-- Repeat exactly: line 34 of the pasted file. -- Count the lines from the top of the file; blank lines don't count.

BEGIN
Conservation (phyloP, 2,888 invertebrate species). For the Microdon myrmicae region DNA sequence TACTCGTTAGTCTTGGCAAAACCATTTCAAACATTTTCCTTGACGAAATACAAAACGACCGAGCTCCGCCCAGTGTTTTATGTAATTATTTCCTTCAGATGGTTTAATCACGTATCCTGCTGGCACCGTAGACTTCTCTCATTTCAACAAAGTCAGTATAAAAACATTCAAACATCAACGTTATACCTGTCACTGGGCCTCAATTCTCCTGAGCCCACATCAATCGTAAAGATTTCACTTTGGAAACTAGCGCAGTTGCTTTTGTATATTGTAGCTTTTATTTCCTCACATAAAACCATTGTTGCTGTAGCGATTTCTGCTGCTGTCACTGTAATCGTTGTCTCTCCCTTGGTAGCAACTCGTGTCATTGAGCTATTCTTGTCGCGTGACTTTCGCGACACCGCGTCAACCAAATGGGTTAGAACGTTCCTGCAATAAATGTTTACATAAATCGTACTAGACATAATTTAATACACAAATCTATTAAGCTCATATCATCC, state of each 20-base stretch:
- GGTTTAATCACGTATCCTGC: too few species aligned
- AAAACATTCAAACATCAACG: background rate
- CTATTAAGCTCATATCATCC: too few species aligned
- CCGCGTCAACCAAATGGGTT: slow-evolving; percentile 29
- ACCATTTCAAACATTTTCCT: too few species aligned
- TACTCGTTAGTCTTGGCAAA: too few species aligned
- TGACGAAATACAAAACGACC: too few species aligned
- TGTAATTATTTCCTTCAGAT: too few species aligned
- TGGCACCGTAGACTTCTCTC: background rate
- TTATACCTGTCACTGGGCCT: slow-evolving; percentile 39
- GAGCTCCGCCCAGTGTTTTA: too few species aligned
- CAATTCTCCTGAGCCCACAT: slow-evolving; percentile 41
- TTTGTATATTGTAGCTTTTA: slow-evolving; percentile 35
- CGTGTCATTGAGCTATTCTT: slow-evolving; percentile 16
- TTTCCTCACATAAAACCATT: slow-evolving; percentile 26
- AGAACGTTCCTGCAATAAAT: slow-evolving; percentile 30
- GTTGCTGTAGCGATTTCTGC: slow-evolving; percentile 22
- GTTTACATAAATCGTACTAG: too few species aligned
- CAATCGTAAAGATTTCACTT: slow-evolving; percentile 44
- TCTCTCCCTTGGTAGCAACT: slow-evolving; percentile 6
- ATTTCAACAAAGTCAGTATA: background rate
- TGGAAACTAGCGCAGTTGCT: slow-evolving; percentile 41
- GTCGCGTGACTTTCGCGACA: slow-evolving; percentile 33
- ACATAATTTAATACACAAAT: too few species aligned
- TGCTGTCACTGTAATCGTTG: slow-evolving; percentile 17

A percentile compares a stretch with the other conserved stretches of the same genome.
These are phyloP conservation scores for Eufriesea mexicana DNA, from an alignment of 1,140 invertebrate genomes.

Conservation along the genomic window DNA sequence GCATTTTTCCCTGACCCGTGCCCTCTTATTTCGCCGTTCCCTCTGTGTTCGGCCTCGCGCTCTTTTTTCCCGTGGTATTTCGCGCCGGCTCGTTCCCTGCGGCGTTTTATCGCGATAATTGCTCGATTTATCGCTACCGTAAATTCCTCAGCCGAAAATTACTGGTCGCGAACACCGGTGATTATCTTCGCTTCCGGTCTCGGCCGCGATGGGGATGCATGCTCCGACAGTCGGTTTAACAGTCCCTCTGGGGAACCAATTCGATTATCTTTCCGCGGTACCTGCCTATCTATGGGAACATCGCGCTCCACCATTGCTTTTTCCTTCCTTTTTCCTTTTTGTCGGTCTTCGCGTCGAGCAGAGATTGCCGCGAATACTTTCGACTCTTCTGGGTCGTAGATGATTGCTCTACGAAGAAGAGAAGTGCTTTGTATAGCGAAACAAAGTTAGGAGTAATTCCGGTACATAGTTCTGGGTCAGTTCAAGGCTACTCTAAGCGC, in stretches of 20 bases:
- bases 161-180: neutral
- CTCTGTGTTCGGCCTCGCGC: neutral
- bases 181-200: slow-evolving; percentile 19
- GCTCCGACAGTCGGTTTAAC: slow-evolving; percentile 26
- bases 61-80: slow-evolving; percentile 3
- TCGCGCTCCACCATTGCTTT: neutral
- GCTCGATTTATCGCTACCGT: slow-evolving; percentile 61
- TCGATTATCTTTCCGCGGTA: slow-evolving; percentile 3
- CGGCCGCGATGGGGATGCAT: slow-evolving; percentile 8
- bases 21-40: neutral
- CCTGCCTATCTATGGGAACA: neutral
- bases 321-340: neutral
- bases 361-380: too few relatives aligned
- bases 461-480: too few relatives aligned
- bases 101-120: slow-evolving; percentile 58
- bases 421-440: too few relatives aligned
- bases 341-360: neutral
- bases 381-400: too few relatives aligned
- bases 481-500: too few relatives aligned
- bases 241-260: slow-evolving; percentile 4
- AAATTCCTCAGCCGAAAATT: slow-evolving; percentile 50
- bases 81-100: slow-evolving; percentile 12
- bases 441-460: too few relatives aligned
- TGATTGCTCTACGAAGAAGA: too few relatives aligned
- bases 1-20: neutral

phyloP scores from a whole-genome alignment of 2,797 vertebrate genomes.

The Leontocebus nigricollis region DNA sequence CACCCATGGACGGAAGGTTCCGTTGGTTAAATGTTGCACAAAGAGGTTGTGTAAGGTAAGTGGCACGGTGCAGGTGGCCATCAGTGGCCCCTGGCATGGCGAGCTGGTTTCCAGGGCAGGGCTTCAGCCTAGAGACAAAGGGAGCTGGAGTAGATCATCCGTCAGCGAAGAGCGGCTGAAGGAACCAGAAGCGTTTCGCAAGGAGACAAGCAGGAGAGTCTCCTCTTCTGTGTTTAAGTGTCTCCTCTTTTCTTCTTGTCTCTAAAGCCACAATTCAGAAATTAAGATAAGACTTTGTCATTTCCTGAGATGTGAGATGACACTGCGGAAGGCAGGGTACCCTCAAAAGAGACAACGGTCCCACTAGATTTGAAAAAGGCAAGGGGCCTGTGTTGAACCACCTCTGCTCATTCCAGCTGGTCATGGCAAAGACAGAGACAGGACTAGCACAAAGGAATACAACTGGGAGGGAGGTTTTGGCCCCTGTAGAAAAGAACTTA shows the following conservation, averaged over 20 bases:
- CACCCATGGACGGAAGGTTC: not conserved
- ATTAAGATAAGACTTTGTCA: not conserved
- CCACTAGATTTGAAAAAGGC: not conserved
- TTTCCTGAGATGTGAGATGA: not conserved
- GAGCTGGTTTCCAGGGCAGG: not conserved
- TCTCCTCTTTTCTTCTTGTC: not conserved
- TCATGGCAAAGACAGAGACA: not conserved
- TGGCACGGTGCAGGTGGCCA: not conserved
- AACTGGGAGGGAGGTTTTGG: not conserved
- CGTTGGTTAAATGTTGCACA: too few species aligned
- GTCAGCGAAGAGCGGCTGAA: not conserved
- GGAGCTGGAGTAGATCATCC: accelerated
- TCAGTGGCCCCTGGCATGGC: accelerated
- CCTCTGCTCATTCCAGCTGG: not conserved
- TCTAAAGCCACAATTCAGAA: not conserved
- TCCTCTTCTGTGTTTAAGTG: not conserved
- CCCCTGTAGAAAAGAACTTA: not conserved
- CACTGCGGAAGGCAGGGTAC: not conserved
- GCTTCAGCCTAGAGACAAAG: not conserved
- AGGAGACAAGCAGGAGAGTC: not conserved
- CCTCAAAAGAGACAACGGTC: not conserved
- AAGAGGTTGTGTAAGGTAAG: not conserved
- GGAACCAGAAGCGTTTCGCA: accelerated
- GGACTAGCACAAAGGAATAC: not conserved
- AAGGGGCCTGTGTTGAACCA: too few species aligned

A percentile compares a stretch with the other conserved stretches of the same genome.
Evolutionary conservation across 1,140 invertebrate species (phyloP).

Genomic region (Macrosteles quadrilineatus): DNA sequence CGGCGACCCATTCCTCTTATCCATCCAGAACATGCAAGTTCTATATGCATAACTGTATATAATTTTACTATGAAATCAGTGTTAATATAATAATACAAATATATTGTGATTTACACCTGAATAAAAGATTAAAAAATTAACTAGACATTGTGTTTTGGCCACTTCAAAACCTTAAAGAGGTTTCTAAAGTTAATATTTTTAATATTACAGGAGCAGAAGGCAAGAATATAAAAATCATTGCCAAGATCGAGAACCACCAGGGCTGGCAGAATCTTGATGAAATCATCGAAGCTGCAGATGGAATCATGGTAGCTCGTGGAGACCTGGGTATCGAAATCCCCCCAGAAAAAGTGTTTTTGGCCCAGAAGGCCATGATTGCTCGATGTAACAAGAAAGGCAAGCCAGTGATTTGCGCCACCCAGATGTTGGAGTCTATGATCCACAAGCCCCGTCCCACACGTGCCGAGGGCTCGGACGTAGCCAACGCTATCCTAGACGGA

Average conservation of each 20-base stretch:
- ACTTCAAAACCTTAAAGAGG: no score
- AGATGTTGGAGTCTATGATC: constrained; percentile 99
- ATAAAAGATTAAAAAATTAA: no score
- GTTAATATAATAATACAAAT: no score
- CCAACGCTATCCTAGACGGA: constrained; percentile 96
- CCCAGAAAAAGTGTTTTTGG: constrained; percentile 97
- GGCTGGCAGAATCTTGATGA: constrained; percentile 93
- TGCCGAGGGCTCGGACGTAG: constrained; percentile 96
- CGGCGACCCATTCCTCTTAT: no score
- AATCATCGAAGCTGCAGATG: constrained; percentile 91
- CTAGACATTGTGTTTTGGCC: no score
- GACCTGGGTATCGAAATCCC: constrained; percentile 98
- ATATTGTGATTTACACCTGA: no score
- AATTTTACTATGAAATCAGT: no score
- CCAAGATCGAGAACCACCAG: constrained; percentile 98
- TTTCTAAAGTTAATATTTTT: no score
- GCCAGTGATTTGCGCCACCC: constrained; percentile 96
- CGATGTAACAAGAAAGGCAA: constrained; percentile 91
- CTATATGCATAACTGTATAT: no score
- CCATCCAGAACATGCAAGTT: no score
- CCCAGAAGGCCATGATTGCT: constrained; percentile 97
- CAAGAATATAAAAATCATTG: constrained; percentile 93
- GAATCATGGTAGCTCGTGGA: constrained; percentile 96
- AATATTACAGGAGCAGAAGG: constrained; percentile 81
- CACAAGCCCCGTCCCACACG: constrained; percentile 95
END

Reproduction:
- bases 61-80: slow-evolving; percentile 3